Pleasants was born in Buenos Aires, Argentina, and did not live in the United States until age 13, when he was sent to school in Philadelphia. He worked for the Pennsylvania Railroad and in anthracite coal mines. In 1857, he moved to Pottsville, Pennsylvania, to become a civil engineer in the local mining industry.
Pleasants earned his place in history during the siege of Petersburg in 1864 when he masterminded and oversaw a plan to dig a mine shaft from the Union line to the Confederate, fill an underground chamber with gunpowder, and detonate the charge, blowing a large crater in the Confederate lines. The plan was for a follow-up assault to break through the city's defenses by charging into the breach. Though the crater was successfully detonated, the follow-up assault was repulsed, and the Confederate lines held.
Henry Pleasants in The Guns of the SouthEdit
During the Second American Revolution, Union Lt. Col. Henry Pleasants was captured by the Confederates after the Battle of Bealeton. He was sent to Andersonville and remained a prisoner until an armistice was reached.
On the train trip North with other former POWs, Pleasants elected to stretch his legs while the train stopped in the town of Rocky Mount, Nash County, North Carolina, for refueling. He happened to meet Nate Caudell who was heading South to Nashville after being demobilized from the Army of Northern Virginia. The two struck up a conversation and a friendship over several drinks. This caused Pleasants to miss his train. Caudell convinced him to remain in the Confederacy, and Pleasants obtained employment with the Wilmington and Weldon Railroad.
His employment was terminated in the fall of 1865 for being too soft on the black slaves under his direction. As he told Caudell when he came back north to Nash County, he treated them like men and challenged them to be innovative in their work. They, in turn, started taking pride in their work that they hadn't before, and even began arguing with white men who were less competent. The railroad fired Pleasants not for incompetence, but because he was allowing black men to act as if they were as good as whites, which was unacceptable in the postwar Confederacy.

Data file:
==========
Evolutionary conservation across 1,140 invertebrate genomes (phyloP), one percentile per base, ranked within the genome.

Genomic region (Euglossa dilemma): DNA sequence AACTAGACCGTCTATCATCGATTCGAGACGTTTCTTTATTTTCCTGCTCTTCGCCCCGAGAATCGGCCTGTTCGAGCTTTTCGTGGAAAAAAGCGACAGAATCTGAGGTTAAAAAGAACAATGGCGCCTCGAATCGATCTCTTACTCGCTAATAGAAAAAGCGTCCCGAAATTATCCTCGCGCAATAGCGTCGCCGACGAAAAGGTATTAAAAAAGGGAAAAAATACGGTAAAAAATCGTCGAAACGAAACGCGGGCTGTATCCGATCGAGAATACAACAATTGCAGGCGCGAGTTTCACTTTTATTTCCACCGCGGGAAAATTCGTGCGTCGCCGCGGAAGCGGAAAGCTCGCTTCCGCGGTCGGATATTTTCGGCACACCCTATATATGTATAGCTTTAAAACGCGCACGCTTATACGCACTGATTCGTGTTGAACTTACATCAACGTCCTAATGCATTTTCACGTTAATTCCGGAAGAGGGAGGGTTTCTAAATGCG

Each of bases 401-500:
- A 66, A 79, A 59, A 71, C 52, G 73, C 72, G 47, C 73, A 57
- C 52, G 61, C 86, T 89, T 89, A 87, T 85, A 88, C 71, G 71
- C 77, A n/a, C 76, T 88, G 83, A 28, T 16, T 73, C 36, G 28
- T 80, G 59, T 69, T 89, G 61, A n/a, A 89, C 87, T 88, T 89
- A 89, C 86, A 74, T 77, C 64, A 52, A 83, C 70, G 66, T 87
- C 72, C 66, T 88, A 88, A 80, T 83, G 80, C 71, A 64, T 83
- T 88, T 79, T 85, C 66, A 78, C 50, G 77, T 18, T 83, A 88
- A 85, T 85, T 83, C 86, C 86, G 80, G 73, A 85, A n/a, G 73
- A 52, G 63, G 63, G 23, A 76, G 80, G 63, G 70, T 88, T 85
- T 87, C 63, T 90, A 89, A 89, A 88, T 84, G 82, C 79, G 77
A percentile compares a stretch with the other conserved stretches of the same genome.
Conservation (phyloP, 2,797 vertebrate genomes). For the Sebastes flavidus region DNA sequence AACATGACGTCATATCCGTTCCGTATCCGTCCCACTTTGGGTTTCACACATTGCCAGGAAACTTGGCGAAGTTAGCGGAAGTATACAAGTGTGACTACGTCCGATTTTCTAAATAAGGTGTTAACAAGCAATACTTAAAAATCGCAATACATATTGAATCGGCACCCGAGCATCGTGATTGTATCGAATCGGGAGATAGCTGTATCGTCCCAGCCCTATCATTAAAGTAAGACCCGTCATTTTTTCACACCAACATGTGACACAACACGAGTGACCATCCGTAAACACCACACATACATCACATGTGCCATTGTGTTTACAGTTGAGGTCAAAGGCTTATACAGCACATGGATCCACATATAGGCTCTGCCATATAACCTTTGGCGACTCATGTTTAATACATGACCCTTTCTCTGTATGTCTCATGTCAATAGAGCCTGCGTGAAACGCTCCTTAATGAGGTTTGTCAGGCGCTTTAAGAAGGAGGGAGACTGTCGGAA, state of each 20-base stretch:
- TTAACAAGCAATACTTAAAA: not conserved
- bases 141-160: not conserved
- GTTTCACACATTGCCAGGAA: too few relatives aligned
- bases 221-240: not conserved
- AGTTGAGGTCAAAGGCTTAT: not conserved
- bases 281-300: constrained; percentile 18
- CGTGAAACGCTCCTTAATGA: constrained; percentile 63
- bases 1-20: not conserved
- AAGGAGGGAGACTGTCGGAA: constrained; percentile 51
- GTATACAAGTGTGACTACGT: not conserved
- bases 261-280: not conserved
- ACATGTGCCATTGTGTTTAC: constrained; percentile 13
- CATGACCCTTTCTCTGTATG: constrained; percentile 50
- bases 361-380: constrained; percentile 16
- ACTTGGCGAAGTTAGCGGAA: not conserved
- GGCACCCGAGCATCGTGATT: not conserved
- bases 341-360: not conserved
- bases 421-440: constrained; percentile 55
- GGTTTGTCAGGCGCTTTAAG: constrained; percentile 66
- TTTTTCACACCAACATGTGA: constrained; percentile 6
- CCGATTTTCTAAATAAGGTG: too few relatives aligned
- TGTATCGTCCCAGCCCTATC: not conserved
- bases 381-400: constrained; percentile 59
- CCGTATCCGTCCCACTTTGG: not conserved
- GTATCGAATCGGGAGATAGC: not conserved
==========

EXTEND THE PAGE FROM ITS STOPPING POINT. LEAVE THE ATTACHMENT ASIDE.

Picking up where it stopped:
Upon moving to Nash County, Pleasants decided to buy a farm in the area with his savings and run it with "free" or non-slave labor. This he did successfully, hiring several freeman blacks and several white laborers. A freedman named Israel, skilled as a clerk, came into Pleasants' employ to get away from the disparaging attitudes of his prior employer Raeford Liles.
On March 4, 1868, the Rivington Men turned on the Confederate government and attempted to assassinate President-elect Robert E. Lee. President Lee suspended habeas corpus and put an under martial law including Nash County (which contained the town of Rivington) and four surrounding counties, under the command of General Nathan Bedford Forrest. As part of this, he recalled Company D of the 47th to service. Although Pleasants had originally served the North, he managed to convince the company commander (Captain George Lewis) and fellow soldiers to allow him to enlist as a private.
When "D" Company faced a seemingly impenetrable defensive position, Pleasants overheard a fellow soldier jokingly suggest going under the Rivington Men's fortified position. This led him to conceive a scheme of building a tunnel and setting off a massive charge of gunpowder under it. Forrest, Pleasants' commanding general, accepted and implemented the plan promoting Pleasants to Lt. Colonel and placing him on his staff to oversee the project. It was successful, breaking the enemy's defenses.
On being informed of Pleasants' promotion in a dispatch, President Lee discovered, in a time-displaced book, Pleasants' averted role in the now-nonexistent Battle of the Crater at Petersburg. Fearing that the Rivington Men would be reminded of this as well, if their spies learned Pleasants was fighting for Lee, and that they would accordingly prepare for an underground attack, Lee censored Pleasants' name from CS Army communiqués.
After the successful completion of the campaign against the Rivington Men, Pleasants resumed farming in Nash County. He was Caudell's best man at his wedding to Mollie Bean. This office he performed in a Confederate colonel's uniform, although he did threaten to cause a scandal by appearing in Federalist blue, which he was also entitled to wear.